And often at the expense of not really engaging with our own life. Right. So I think it’s an area that devices social media, When we talk about being present, I love capturing moments and memories. It’s one of my, um, uh, it’s one of when I thought, think of the four themes in my Living Richly blueprint is creating moments like it’s, it’s savoring moments and experiences with the people that matter most to me.

So capturing a memory of that, or some memories of that I think is very, very valuable. I’m not, we’re not suggesting otherwise, but it’s this over, I think it’s when you, right, there’s a, there’s a, a line one can cross where you’re no longer actually savoring life. You, you are recording it for others and, and in the process of recording it for others, uh, you miss out.

Right? It’s like, it’s like, uh, maybe a great analogy is, uh, Steve, right? Uh, he’s our producer. Uh, he’s behind the scenes and, hi Steve. Hello. Hey. So thank you for doing that so people know you. Whoa. Whoa. That’s enough, Steve. That’s enough from you. Oh God. Right. But Steve, uh, in order for us to focus on these conversations, Steve manages all the technology.

He’s capturing all the audio, he’s capturing all the video, he’s doing all the panning. He does all the, the post edit work. Uh, and so he’s here and he’s engaging, and we’ve had talks about sometimes how the topics have your thoughts on it afterwards or in between podcast, podcast episodes. But his full attention is on capturing, uh, this, right?

So I think when you’re in that capture mode, the ability to actually engage fully in what’s actually being captured is somewhat compromise. I don’t know, does that make sense? Like, uh, right. This notion of like, I, I’m, my focus is on something else. Then the actual moment that I’m in, even though I may still enjoy it and still benefit from it, I’m missing something.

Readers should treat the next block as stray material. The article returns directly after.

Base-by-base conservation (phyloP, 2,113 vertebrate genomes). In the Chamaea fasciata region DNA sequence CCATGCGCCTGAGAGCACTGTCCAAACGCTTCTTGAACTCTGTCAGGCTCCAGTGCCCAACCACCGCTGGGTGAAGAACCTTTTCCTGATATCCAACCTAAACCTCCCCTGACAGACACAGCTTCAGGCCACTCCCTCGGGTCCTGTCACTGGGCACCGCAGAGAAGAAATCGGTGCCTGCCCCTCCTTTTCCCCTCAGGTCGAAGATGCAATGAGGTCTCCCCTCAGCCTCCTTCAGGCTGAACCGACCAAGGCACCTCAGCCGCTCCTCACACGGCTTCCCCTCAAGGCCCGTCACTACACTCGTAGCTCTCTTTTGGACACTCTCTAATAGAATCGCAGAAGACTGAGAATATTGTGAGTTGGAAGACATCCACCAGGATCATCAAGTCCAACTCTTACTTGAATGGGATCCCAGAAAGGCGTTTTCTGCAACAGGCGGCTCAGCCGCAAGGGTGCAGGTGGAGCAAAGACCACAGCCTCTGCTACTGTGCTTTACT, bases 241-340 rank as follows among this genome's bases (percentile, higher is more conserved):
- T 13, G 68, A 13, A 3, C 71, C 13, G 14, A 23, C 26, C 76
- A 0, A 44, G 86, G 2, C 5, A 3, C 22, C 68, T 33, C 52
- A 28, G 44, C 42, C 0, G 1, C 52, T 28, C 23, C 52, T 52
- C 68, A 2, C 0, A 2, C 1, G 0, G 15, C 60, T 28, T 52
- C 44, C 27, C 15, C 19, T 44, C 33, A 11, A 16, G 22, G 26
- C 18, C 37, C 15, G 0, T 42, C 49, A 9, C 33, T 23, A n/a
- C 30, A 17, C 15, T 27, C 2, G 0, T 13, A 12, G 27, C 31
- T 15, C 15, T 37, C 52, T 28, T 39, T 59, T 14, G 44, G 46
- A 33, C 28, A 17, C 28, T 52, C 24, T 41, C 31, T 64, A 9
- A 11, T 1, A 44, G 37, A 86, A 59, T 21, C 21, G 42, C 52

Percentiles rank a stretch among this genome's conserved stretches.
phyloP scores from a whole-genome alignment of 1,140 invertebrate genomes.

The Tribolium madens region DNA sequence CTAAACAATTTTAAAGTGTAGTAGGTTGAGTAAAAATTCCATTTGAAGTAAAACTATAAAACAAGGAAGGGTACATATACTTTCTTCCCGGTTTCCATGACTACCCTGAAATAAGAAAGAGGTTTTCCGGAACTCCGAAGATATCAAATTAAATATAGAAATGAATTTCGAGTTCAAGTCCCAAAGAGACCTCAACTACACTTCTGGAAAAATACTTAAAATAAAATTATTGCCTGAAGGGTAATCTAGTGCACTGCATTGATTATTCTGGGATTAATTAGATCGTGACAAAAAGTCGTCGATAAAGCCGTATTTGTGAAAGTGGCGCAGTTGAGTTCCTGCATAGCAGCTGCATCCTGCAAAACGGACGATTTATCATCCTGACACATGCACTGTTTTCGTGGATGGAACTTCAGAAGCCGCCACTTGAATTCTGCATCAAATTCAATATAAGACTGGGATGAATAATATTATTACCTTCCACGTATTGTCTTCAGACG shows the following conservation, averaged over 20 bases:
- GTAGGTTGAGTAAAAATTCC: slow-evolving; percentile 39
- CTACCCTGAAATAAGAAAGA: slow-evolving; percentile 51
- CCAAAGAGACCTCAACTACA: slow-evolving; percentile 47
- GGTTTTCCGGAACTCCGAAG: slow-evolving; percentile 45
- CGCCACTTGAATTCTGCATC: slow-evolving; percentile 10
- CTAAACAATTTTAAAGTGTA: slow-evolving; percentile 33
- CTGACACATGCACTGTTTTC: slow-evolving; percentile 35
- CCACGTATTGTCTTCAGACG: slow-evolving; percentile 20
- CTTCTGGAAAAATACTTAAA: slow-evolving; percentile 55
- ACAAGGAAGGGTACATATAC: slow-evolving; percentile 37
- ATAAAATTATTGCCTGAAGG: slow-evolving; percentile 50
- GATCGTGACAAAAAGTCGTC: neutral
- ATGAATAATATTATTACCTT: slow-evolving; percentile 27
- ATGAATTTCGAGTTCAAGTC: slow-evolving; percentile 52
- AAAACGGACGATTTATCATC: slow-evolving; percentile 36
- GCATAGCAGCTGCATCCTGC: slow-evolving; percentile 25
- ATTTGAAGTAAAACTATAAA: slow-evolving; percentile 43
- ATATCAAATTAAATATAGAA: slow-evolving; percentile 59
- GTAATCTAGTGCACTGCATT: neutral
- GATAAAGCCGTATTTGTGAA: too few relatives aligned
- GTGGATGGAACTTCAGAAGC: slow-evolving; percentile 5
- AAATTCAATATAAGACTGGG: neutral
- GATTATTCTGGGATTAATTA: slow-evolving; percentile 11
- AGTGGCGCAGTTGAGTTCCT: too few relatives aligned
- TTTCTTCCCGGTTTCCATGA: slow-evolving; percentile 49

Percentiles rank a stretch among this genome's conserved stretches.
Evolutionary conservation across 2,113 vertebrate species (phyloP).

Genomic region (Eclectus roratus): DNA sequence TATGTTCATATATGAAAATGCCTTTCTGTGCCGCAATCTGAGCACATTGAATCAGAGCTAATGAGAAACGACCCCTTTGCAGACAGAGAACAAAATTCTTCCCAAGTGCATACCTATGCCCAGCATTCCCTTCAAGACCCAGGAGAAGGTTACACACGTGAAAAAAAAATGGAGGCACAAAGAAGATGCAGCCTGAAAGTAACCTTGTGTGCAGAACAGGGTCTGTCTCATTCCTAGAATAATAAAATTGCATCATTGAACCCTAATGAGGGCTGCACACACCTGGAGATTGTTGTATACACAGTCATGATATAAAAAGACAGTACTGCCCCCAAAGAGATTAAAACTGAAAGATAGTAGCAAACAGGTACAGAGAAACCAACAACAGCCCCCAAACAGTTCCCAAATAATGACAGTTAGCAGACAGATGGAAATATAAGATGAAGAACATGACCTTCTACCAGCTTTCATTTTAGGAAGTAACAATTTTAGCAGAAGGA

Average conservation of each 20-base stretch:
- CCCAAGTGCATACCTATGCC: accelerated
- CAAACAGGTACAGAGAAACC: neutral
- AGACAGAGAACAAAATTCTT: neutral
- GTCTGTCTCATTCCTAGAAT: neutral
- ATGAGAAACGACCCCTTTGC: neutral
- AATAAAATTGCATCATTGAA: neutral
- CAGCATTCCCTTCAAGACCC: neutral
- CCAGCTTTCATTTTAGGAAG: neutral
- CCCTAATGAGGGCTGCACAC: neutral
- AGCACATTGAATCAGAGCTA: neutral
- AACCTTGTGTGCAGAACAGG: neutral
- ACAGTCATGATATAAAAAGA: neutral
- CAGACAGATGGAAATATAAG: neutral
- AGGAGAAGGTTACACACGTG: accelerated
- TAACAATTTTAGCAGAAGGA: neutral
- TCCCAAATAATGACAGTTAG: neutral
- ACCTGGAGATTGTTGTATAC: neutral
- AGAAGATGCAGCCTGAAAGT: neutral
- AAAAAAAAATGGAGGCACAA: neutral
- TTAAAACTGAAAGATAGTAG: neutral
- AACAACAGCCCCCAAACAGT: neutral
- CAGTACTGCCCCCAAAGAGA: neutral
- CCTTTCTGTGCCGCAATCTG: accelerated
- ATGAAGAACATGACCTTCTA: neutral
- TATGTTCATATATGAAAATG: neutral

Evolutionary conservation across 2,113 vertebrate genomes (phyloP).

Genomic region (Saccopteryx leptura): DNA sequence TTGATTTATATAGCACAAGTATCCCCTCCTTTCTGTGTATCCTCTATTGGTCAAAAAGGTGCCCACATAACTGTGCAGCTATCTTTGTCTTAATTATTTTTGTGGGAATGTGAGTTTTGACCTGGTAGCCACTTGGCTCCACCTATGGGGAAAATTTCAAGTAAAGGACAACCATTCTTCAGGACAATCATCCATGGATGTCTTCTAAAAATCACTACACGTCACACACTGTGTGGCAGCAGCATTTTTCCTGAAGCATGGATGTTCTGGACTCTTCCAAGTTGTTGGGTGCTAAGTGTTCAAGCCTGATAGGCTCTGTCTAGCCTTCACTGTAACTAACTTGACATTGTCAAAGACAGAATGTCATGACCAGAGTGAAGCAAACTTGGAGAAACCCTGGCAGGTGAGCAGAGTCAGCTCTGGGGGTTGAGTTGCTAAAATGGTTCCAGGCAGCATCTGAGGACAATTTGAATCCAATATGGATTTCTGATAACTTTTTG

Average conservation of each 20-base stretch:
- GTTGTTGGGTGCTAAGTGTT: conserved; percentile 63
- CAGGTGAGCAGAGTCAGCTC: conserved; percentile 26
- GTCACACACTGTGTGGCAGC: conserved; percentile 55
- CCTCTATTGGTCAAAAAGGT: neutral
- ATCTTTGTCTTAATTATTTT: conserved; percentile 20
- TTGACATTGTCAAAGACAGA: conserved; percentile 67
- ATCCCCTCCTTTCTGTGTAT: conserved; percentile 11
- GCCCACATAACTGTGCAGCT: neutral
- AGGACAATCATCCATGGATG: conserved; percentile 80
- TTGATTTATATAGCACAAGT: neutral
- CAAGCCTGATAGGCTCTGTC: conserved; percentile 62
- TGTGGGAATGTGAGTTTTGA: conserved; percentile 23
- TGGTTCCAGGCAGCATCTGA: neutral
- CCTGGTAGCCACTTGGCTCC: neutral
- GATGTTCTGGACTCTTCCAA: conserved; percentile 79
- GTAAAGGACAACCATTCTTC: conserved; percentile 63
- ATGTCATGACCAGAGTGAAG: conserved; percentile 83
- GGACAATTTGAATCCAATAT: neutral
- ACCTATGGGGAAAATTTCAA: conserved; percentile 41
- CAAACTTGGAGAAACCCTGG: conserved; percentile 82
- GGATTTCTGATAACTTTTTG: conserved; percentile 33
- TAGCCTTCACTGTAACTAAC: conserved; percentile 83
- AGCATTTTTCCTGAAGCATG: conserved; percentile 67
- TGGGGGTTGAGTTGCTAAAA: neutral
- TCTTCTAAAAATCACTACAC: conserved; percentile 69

Well, now, you know, the, the present is all there is. And our body’s there, but our mind usually isn’t. Right. Right. And so it’s like getting mind and body in the same place at the same time, puts us in the present, which is why I think so many practices are about start with your breath. Right. It it’s actually connect and pay attention, bring your mind’s attention to your here and now, and you’re always breathing.

So it’s always a, a great resource around that. And I think it, it’s our ego that pulls us out of, uh, out of that present into either the past or the future as you, as you described. Right. And is pulling us away from where we are and in this moment, but the, the richest things are always in the present.

Right, right. The only things. Are are actually only in the present. So even when we’re imagining the future or reliving the past, what we’re doing is we’re, we’re, um, like overriding the present. Mm-hmm. Instead of being here, now we’re taking our imagined future. Frankly, our imagined past as well. Don’t get me started.

We, we could talk. We, well, it might be how, hindsight is never 2020, never. 2020. The, uh, that’s a bullshit statement. But to, uh, and we overwrite what’s actually happening here now. Yeah. So you’ll see people in like, you know, full on crisis. Out of something from the future or the past, but it’s overwriting their present PTSDs.